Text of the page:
John Brogden, 1867
The Victoria & Albert Museum
This necklace, in the archaeological style features layered agate cameos inspired by the fashionable classical hardstone gems. The piece was made by the jeweler John Brogden and purchased by the V&A from the International Exhibition in Paris of 1867.
Brogden won a number of awards at the International Exhibitions in London and Paris from 1851-1878. Brogden is known for his pieces rendered in ancient styles. He is recorded as having studied the archeological finds at Nineveh and Pompeian where he used the wall paintings for as inspiration for his jewels. He also famously worked in the Rennaissance style. A collection of drawings by Brogden showing the original designs for many of his gems also lives at the V&A along with many of the finished pieces.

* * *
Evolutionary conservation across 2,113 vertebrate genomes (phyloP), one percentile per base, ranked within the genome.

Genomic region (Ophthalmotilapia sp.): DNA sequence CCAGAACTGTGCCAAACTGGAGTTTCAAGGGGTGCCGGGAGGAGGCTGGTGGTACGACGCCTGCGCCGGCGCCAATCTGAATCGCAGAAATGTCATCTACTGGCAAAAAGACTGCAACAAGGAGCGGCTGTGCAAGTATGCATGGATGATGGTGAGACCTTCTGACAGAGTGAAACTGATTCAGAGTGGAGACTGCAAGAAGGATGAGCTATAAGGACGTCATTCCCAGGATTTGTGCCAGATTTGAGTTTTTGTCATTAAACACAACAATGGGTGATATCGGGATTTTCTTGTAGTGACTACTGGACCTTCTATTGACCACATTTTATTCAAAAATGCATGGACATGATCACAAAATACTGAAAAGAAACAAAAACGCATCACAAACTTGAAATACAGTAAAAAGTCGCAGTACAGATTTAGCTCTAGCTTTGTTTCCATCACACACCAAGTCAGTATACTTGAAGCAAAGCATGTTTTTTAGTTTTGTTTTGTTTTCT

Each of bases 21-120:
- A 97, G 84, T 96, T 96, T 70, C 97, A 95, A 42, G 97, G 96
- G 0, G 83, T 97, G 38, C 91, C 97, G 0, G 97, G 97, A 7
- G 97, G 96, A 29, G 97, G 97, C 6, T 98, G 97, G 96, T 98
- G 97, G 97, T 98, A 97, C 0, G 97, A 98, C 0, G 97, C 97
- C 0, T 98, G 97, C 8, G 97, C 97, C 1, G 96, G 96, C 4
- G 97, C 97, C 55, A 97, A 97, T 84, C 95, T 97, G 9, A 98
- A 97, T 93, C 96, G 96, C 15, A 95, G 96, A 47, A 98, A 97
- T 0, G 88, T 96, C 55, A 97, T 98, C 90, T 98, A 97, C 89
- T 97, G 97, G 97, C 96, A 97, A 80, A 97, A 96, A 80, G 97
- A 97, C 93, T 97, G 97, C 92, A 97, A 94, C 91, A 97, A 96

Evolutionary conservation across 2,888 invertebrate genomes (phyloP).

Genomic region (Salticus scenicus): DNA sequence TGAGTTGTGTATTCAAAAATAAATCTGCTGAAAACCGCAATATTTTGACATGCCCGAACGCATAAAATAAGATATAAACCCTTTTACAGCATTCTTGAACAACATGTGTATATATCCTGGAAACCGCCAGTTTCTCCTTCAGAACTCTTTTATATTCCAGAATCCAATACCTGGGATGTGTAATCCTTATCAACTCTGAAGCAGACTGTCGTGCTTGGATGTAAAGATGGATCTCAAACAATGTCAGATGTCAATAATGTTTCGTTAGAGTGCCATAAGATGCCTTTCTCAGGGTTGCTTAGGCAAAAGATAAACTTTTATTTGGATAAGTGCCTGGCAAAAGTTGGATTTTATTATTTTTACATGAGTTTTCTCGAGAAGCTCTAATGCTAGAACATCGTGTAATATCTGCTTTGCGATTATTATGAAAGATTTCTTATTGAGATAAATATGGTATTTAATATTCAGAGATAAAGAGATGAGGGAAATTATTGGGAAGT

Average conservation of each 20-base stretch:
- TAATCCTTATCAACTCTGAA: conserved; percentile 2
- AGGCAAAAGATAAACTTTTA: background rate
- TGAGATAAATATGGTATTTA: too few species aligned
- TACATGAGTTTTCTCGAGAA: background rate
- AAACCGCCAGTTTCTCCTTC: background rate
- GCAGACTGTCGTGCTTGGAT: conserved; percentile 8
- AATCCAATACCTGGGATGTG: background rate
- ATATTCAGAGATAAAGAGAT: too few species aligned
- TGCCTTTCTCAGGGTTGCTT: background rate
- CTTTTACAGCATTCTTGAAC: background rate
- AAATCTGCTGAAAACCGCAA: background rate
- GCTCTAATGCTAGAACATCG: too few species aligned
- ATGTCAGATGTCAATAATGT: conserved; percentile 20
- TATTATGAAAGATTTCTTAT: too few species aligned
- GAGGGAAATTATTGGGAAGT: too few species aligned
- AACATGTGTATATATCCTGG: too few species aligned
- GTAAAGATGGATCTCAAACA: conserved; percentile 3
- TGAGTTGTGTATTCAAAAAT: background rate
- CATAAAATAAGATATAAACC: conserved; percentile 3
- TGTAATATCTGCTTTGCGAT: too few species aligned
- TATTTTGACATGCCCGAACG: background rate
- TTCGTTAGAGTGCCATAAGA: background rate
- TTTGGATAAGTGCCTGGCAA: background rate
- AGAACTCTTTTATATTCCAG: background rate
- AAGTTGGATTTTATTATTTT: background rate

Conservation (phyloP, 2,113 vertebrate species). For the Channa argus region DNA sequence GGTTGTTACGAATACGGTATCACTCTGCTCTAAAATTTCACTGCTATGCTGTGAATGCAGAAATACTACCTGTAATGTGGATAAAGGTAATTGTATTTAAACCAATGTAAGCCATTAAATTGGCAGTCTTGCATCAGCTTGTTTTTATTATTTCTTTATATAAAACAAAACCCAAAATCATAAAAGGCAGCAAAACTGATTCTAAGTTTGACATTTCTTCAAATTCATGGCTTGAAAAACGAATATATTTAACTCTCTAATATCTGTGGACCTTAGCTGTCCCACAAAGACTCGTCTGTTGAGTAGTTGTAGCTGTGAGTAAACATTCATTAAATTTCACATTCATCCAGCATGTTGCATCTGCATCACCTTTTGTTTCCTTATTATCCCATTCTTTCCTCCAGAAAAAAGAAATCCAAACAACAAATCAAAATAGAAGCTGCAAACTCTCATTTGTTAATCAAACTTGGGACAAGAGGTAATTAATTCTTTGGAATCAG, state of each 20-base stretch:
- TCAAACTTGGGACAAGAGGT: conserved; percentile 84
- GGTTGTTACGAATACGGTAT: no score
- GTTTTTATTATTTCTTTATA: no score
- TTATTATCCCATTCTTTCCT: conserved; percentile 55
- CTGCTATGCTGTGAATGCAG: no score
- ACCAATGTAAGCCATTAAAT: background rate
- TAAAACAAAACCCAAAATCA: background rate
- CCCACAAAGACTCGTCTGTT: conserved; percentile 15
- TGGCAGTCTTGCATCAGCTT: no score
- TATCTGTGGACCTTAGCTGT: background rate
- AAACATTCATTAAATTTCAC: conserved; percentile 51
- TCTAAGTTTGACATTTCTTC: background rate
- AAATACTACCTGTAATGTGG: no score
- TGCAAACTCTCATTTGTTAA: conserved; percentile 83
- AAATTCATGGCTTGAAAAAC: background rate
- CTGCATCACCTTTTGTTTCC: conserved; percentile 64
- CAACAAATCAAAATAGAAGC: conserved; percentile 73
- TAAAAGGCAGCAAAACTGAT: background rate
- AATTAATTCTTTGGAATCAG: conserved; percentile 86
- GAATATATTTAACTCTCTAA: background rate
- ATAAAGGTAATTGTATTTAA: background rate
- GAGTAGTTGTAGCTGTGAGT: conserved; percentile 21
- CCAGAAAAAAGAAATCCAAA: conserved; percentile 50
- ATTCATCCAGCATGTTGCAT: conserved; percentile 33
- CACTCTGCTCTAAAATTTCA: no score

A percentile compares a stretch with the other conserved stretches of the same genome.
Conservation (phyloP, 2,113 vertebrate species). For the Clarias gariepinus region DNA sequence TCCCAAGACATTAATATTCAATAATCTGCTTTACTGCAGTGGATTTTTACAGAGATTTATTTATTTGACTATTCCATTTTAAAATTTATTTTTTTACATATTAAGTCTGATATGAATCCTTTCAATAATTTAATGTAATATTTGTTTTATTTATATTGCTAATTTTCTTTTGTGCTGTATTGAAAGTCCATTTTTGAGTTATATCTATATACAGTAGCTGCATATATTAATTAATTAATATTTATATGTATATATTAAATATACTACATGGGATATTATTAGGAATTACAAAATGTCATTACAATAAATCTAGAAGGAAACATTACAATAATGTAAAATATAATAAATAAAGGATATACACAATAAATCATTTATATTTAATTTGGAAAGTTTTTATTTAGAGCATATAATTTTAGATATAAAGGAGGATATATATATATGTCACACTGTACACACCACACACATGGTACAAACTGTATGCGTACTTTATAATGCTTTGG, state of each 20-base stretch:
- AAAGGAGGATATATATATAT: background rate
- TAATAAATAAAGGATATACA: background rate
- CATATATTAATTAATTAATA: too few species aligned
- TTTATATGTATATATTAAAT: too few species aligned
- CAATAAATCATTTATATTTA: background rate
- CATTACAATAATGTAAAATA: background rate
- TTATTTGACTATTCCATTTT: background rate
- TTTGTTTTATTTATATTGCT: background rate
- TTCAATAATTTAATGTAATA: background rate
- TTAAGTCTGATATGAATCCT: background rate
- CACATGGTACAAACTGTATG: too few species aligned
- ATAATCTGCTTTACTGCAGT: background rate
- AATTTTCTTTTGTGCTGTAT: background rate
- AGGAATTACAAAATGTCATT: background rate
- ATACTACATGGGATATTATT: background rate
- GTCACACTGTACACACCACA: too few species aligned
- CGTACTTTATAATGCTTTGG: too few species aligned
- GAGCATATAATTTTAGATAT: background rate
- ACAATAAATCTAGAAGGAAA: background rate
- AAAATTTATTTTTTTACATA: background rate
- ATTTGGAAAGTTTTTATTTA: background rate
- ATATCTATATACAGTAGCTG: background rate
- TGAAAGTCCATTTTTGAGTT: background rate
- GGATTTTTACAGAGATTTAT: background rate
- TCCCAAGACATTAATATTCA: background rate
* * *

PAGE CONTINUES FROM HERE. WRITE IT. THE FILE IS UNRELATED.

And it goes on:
This particular example, a lovely enameled gold necklace is hung with cameos of classical masks in layered agate, chalcedony and onyx, which Brogden created based on ancient specimens. He altered the source material by presenting the masks in the late 18th century Neoclassical manner. An applied plaque with the maker's mark of John Brogden, reads 'JB' in Roman capitals. This came from Brogden's Covent Garden, on Henrietta Street, workshop and dates to 1867.